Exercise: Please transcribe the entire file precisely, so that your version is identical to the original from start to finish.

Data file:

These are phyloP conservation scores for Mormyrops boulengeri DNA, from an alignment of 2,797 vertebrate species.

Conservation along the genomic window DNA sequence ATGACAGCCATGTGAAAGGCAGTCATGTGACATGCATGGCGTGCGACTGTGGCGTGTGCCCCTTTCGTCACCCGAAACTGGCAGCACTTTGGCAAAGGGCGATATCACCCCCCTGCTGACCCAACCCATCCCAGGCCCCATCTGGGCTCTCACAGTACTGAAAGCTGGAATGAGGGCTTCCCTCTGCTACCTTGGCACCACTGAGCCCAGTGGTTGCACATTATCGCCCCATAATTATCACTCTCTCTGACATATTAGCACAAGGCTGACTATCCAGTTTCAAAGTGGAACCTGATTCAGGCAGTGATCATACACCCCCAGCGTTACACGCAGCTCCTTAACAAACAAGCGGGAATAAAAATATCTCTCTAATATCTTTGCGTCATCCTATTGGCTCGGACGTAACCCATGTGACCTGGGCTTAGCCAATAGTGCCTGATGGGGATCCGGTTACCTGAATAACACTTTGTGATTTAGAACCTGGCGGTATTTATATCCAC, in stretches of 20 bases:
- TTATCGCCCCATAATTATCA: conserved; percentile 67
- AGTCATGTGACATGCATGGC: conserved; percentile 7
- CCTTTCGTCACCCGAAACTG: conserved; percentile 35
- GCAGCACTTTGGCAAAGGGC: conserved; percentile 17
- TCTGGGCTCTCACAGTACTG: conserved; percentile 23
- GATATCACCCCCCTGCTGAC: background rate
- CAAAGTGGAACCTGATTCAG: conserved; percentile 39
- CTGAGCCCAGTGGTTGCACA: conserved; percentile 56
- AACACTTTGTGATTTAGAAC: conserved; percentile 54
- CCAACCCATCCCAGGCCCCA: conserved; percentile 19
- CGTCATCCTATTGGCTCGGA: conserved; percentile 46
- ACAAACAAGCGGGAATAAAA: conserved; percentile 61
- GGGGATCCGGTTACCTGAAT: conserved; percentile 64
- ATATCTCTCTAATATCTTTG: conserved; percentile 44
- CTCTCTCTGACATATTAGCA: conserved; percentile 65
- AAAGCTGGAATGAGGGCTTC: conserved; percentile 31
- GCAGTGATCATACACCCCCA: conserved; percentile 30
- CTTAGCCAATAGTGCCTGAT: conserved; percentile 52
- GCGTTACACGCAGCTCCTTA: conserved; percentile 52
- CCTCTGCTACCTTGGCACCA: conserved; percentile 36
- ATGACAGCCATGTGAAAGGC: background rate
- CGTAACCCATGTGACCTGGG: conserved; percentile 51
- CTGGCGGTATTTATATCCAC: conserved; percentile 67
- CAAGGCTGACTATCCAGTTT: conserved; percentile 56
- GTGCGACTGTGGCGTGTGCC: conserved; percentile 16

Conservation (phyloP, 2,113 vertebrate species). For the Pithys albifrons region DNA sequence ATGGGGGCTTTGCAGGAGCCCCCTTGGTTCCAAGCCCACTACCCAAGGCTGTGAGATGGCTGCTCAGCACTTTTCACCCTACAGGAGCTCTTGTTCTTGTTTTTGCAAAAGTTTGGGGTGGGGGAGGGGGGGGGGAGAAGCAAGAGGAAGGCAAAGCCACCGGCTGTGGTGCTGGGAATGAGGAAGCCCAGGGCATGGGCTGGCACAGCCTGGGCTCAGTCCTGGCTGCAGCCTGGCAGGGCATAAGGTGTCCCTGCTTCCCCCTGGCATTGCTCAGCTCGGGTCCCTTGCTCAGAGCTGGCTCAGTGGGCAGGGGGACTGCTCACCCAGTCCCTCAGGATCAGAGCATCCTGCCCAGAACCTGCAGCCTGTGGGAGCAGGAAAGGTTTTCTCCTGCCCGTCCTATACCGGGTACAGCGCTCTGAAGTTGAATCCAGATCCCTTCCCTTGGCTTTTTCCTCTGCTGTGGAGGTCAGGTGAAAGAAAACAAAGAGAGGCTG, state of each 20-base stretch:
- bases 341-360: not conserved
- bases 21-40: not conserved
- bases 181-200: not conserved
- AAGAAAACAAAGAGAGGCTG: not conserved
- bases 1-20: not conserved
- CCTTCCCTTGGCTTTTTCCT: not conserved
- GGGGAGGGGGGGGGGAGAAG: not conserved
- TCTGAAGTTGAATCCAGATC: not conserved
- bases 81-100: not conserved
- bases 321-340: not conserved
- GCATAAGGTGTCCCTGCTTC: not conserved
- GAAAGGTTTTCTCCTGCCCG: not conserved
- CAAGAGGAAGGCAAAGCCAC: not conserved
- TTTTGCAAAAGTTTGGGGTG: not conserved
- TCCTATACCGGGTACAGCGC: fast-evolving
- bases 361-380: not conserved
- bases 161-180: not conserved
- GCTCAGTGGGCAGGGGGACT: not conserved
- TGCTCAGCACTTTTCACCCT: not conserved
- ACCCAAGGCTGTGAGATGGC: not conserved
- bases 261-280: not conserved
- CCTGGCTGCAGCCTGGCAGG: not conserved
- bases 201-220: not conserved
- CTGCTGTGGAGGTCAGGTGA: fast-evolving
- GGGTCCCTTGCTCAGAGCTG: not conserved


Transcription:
These are phyloP conservation scores for Mormyrops boulengeri DNA, from an alignment of 2,797 vertebrate species.

Conservation along the genomic window DNA sequence ATGACAGCCATGTGAAAGGCAGTCATGTGACATGCATGGCGTGCGACTGTGGCGTGTGCCCCTTTCGTCACCCGAAACTGGCAGCACTTTGGCAAAGGGCGATATCACCCCCCTGCTGACCCAACCCATCCCAGGCCCCATCTGGGCTCTCACAGTACTGAAAGCTGGAATGAGGGCTTCCCTCTGCTACCTTGGCACCACTGAGCCCAGTGGTTGCACATTATCGCCCCATAATTATCACTCTCTCTGACATATTAGCACAAGGCTGACTATCCAGTTTCAAAGTGGAACCTGATTCAGGCAGTGATCATACACCCCCAGCGTTACACGCAGCTCCTTAACAAACAAGCGGGAATAAAAATATCTCTCTAATATCTTTGCGTCATCCTATTGGCTCGGACGTAACCCATGTGACCTGGGCTTAGCCAATAGTGCCTGATGGGGATCCGGTTACCTGAATAACACTTTGTGATTTAGAACCTGGCGGTATTTATATCCAC, in stretches of 20 bases:
- TTATCGCCCCATAATTATCA: conserved; percentile 67
- AGTCATGTGACATGCATGGC: conserved; percentile 7
- CCTTTCGTCACCCGAAACTG: conserved; percentile 35
- GCAGCACTTTGGCAAAGGGC: conserved; percentile 17
- TCTGGGCTCTCACAGTACTG: conserved; percentile 23
- GATATCACCCCCCTGCTGAC: background rate
- CAAAGTGGAACCTGATTCAG: conserved; percentile 39
- CTGAGCCCAGTGGTTGCACA: conserved; percentile 56
- AACACTTTGTGATTTAGAAC: conserved; percentile 54
- CCAACCCATCCCAGGCCCCA: conserved; percentile 19
- CGTCATCCTATTGGCTCGGA: conserved; percentile 46
- ACAAACAAGCGGGAATAAAA: conserved; percentile 61
- GGGGATCCGGTTACCTGAAT: conserved; percentile 64
- ATATCTCTCTAATATCTTTG: conserved; percentile 44
- CTCTCTCTGACATATTAGCA: conserved; percentile 65
- AAAGCTGGAATGAGGGCTTC: conserved; percentile 31
- GCAGTGATCATACACCCCCA: conserved; percentile 30
- CTTAGCCAATAGTGCCTGAT: conserved; percentile 52
- GCGTTACACGCAGCTCCTTA: conserved; percentile 52
- CCTCTGCTACCTTGGCACCA: conserved; percentile 36
- ATGACAGCCATGTGAAAGGC: background rate
- CGTAACCCATGTGACCTGGG: conserved; percentile 51
- CTGGCGGTATTTATATCCAC: conserved; percentile 67
- CAAGGCTGACTATCCAGTTT: conserved; percentile 56
- GTGCGACTGTGGCGTGTGCC: conserved; percentile 16

Conservation (phyloP, 2,113 vertebrate species). For the Pithys albifrons region DNA sequence ATGGGGGCTTTGCAGGAGCCCCCTTGGTTCCAAGCCCACTACCCAAGGCTGTGAGATGGCTGCTCAGCACTTTTCACCCTACAGGAGCTCTTGTTCTTGTTTTTGCAAAAGTTTGGGGTGGGGGAGGGGGGGGGGAGAAGCAAGAGGAAGGCAAAGCCACCGGCTGTGGTGCTGGGAATGAGGAAGCCCAGGGCATGGGCTGGCACAGCCTGGGCTCAGTCCTGGCTGCAGCCTGGCAGGGCATAAGGTGTCCCTGCTTCCCCCTGGCATTGCTCAGCTCGGGTCCCTTGCTCAGAGCTGGCTCAGTGGGCAGGGGGACTGCTCACCCAGTCCCTCAGGATCAGAGCATCCTGCCCAGAACCTGCAGCCTGTGGGAGCAGGAAAGGTTTTCTCCTGCCCGTCCTATACCGGGTACAGCGCTCTGAAGTTGAATCCAGATCCCTTCCCTTGGCTTTTTCCTCTGCTGTGGAGGTCAGGTGAAAGAAAACAAAGAGAGGCTG, state of each 20-base stretch:
- bases 341-360: not conserved
- bases 21-40: not conserved
- bases 181-200: not conserved
- AAGAAAACAAAGAGAGGCTG: not conserved
- bases 1-20: not conserved
- CCTTCCCTTGGCTTTTTCCT: not conserved
- GGGGAGGGGGGGGGGAGAAG: not conserved
- TCTGAAGTTGAATCCAGATC: not conserved
- bases 81-100: not conserved
- bases 321-340: not conserved
- GCATAAGGTGTCCCTGCTTC: not conserved
- GAAAGGTTTTCTCCTGCCCG: not conserved
- CAAGAGGAAGGCAAAGCCAC: not conserved
- TTTTGCAAAAGTTTGGGGTG: not conserved
- TCCTATACCGGGTACAGCGC: fast-evolving
- bases 361-380: not conserved
- bases 161-180: not conserved
- GCTCAGTGGGCAGGGGGACT: not conserved
- TGCTCAGCACTTTTCACCCT: not conserved
- ACCCAAGGCTGTGAGATGGC: not conserved
- bases 261-280: not conserved
- CCTGGCTGCAGCCTGGCAGG: not conserved
- bases 201-220: not conserved
- CTGCTGTGGAGGTCAGGTGA: fast-evolving
- GGGTCCCTTGCTCAGAGCTG: not conserved